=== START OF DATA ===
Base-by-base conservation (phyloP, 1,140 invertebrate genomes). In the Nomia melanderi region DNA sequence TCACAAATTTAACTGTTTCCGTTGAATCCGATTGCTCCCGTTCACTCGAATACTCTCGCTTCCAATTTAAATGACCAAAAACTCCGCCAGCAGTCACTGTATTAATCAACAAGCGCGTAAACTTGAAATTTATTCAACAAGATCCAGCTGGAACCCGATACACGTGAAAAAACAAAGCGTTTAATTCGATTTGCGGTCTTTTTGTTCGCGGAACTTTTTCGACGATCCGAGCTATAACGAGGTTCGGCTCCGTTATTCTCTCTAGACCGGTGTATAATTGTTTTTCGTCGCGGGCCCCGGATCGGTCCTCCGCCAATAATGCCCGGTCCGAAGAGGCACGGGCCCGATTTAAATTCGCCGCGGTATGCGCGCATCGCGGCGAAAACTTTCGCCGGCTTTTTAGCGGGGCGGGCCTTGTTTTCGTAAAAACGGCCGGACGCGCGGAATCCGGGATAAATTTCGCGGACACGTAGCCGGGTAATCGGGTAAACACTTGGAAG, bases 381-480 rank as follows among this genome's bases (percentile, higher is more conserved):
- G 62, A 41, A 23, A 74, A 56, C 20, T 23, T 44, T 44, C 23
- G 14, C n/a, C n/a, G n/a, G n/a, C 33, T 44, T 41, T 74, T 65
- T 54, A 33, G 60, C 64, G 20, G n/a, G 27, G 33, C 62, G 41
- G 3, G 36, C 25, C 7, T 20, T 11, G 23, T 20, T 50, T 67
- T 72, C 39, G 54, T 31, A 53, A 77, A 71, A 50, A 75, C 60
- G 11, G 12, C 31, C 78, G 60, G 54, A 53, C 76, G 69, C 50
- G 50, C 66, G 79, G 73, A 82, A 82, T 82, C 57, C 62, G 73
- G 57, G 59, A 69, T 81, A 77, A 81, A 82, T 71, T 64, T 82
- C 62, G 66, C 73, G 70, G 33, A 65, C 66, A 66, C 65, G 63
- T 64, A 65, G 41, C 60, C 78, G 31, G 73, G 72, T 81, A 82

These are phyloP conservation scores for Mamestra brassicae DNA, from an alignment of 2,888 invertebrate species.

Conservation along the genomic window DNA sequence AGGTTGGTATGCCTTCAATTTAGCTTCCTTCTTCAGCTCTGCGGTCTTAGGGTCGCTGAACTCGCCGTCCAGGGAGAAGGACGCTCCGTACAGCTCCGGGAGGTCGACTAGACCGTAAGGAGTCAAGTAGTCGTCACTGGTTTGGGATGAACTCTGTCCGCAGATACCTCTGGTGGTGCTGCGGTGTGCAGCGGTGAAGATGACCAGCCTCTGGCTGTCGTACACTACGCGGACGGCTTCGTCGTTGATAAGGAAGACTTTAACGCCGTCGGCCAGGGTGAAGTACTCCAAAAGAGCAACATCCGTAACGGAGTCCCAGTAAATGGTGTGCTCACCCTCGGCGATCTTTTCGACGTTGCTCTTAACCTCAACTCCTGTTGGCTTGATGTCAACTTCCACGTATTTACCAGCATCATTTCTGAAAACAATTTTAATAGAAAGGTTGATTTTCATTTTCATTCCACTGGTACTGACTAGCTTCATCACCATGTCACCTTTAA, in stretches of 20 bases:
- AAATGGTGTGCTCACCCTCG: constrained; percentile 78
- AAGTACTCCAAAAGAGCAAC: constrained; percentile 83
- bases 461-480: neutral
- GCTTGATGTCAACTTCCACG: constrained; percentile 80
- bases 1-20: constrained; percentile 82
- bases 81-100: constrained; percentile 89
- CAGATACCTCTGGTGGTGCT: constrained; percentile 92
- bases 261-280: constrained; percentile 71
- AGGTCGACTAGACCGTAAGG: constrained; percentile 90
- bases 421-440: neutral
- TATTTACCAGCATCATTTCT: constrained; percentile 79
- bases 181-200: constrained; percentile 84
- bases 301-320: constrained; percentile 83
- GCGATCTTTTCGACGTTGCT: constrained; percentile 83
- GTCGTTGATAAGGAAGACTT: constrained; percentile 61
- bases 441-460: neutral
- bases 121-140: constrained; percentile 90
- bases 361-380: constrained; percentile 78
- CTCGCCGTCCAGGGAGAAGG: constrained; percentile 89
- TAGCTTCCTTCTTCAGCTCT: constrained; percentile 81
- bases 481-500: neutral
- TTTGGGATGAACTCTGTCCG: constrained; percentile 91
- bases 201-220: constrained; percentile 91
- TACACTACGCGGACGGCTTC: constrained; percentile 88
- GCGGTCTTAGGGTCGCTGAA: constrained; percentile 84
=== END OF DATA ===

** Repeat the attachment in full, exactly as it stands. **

Base-by-base conservation (phyloP, 1,140 invertebrate genomes). In the Nomia melanderi region DNA sequence TCACAAATTTAACTGTTTCCGTTGAATCCGATTGCTCCCGTTCACTCGAATACTCTCGCTTCCAATTTAAATGACCAAAAACTCCGCCAGCAGTCACTGTATTAATCAACAAGCGCGTAAACTTGAAATTTATTCAACAAGATCCAGCTGGAACCCGATACACGTGAAAAAACAAAGCGTTTAATTCGATTTGCGGTCTTTTTGTTCGCGGAACTTTTTCGACGATCCGAGCTATAACGAGGTTCGGCTCCGTTATTCTCTCTAGACCGGTGTATAATTGTTTTTCGTCGCGGGCCCCGGATCGGTCCTCCGCCAATAATGCCCGGTCCGAAGAGGCACGGGCCCGATTTAAATTCGCCGCGGTATGCGCGCATCGCGGCGAAAACTTTCGCCGGCTTTTTAGCGGGGCGGGCCTTGTTTTCGTAAAAACGGCCGGACGCGCGGAATCCGGGATAAATTTCGCGGACACGTAGCCGGGTAATCGGGTAAACACTTGGAAG, bases 381-480 rank as follows among this genome's bases (percentile, higher is more conserved):
- G 62, A 41, A 23, A 74, A 56, C 20, T 23, T 44, T 44, C 23
- G 14, C n/a, C n/a, G n/a, G n/a, C 33, T 44, T 41, T 74, T 65
- T 54, A 33, G 60, C 64, G 20, G n/a, G 27, G 33, C 62, G 41
- G 3, G 36, C 25, C 7, T 20, T 11, G 23, T 20, T 50, T 67
- T 72, C 39, G 54, T 31, A 53, A 77, A 71, A 50, A 75, C 60
- G 11, G 12, C 31, C 78, G 60, G 54, A 53, C 76, G 69, C 50
- G 50, C 66, G 79, G 73, A 82, A 82, T 82, C 57, C 62, G 73
- G 57, G 59, A 69, T 81, A 77, A 81, A 82, T 71, T 64, T 82
- C 62, G 66, C 73, G 70, G 33, A 65, C 66, A 66, C 65, G 63
- T 64, A 65, G 41, C 60, C 78, G 31, G 73, G 72, T 81, A 82

These are phyloP conservation scores for Mamestra brassicae DNA, from an alignment of 2,888 invertebrate species.

Conservation along the genomic window DNA sequence AGGTTGGTATGCCTTCAATTTAGCTTCCTTCTTCAGCTCTGCGGTCTTAGGGTCGCTGAACTCGCCGTCCAGGGAGAAGGACGCTCCGTACAGCTCCGGGAGGTCGACTAGACCGTAAGGAGTCAAGTAGTCGTCACTGGTTTGGGATGAACTCTGTCCGCAGATACCTCTGGTGGTGCTGCGGTGTGCAGCGGTGAAGATGACCAGCCTCTGGCTGTCGTACACTACGCGGACGGCTTCGTCGTTGATAAGGAAGACTTTAACGCCGTCGGCCAGGGTGAAGTACTCCAAAAGAGCAACATCCGTAACGGAGTCCCAGTAAATGGTGTGCTCACCCTCGGCGATCTTTTCGACGTTGCTCTTAACCTCAACTCCTGTTGGCTTGATGTCAACTTCCACGTATTTACCAGCATCATTTCTGAAAACAATTTTAATAGAAAGGTTGATTTTCATTTTCATTCCACTGGTACTGACTAGCTTCATCACCATGTCACCTTTAA, in stretches of 20 bases:
- AAATGGTGTGCTCACCCTCG: constrained; percentile 78
- AAGTACTCCAAAAGAGCAAC: constrained; percentile 83
- bases 461-480: neutral
- GCTTGATGTCAACTTCCACG: constrained; percentile 80
- bases 1-20: constrained; percentile 82
- bases 81-100: constrained; percentile 89
- CAGATACCTCTGGTGGTGCT: constrained; percentile 92
- bases 261-280: constrained; percentile 71
- AGGTCGACTAGACCGTAAGG: constrained; percentile 90
- bases 421-440: neutral
- TATTTACCAGCATCATTTCT: constrained; percentile 79
- bases 181-200: constrained; percentile 84
- bases 301-320: constrained; percentile 83
- GCGATCTTTTCGACGTTGCT: constrained; percentile 83
- GTCGTTGATAAGGAAGACTT: constrained; percentile 61
- bases 441-460: neutral
- bases 121-140: constrained; percentile 90
- bases 361-380: constrained; percentile 78
- CTCGCCGTCCAGGGAGAAGG: constrained; percentile 89
- TAGCTTCCTTCTTCAGCTCT: constrained; percentile 81
- bases 481-500: neutral
- TTTGGGATGAACTCTGTCCG: constrained; percentile 91
- bases 201-220: constrained; percentile 91
- TACACTACGCGGACGGCTTC: constrained; percentile 88
- GCGGTCTTAGGGTCGCTGAA: constrained; percentile 84